The notion, in this case, is tucked at No. 7 among 25 "bold predictions" on ESPN.com, although I've heard it brought up recently in other venues. (That's what happens in the dead space right before training camps start in earnest.) Within three years, the prediction states, Kyler Murray will lead the Cardinals to an NFC West title. Certainly, that's the hope. You draft a quarterback No. 1 overall -- a year after taking a "quarterback of the future" 10th overall, and then trading him -- thinking he is the answer.
When I think about what Murray and the Cardinals will do in three seasons, though, it's not necessarily what the end result may be. It's the idea that anyone can truly project how this will play out that far in the future. Could the Cardinals win the 2021 NFC West title? I don't see why not, although there is no proof why, either.
Some context: Under the same timeline, what would be the reaction if someone would've said at this time three seasons ago -- just before 2017's training camp, with Bruce Arians as coach and Carson Palmer at quarterback -- that by now, the Cardinals would be on their third head coach? That they would've drafted a quarterback in the first round twice? That the speedy small wide receiver in the offense would be Andy Isabella and not John Brown? That Terrell Suggs would be a Cardinal and not a Raven?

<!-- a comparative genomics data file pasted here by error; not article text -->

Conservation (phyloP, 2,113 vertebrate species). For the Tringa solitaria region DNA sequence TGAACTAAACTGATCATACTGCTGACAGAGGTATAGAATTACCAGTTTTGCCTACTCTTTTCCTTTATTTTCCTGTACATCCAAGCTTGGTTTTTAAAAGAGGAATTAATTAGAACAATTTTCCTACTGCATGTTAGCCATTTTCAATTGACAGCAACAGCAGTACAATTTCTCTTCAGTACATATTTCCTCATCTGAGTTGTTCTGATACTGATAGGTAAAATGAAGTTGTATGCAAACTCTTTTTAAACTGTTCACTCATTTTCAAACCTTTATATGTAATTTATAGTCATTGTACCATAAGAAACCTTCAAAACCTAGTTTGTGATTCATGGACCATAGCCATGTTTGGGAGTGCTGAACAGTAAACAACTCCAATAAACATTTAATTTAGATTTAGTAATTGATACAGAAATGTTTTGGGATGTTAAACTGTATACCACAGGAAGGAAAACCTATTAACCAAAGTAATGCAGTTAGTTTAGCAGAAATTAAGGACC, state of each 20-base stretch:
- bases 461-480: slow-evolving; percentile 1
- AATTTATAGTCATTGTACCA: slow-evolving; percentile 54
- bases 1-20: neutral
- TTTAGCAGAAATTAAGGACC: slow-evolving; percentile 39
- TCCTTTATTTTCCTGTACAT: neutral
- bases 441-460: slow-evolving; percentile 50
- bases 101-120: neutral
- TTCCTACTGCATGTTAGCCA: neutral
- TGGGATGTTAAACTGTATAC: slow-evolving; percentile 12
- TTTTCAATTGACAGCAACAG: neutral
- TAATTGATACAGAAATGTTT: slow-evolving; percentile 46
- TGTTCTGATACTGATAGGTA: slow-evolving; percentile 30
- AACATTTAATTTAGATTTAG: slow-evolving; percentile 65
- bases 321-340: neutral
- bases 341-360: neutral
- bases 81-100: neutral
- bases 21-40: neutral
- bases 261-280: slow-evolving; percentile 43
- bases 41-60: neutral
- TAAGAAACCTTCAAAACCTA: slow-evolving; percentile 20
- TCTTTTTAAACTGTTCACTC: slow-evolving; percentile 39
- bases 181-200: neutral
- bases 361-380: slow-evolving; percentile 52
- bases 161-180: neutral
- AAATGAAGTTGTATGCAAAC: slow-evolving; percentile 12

Even further back, I'm not sure if people would have been making similar predictions this time in 2006 would have predicted a Super Bowl appearance led by Kurt Warner, not with that team under Dennis Green, not with rookie Matt Leinart just arriving (especially during that 1-8 start in 2006.)
And all this doesn't even include potential changes with the other three teams in the division.
The NFL tends to be very much one year at a time, which is why teams can shoot up (and down) the standings so quickly. It's realistic to think a division crown could happen just because of this. It's also realistic to think it's a long shot. I've been asked a lot what my expectations are for the 2019 season, and to me, it's simple. For a team that struggled to do anything on offense a year ago -- and was not entertaining or competitive because of it -- the Murray/Kliff Kingsbury combo needs to show growth, score some points and make it fun to watch games. The Cardinals also need to be competitive, and show they can stop the run on defense. I see more wins this year, although that should be a given with how low the bar was set in 2018. Even if it doesn't produce significantly more wins, to accomplish those goals is a great step forward -- and certainly wouldn't kill the hope of any potential division titles in the near future.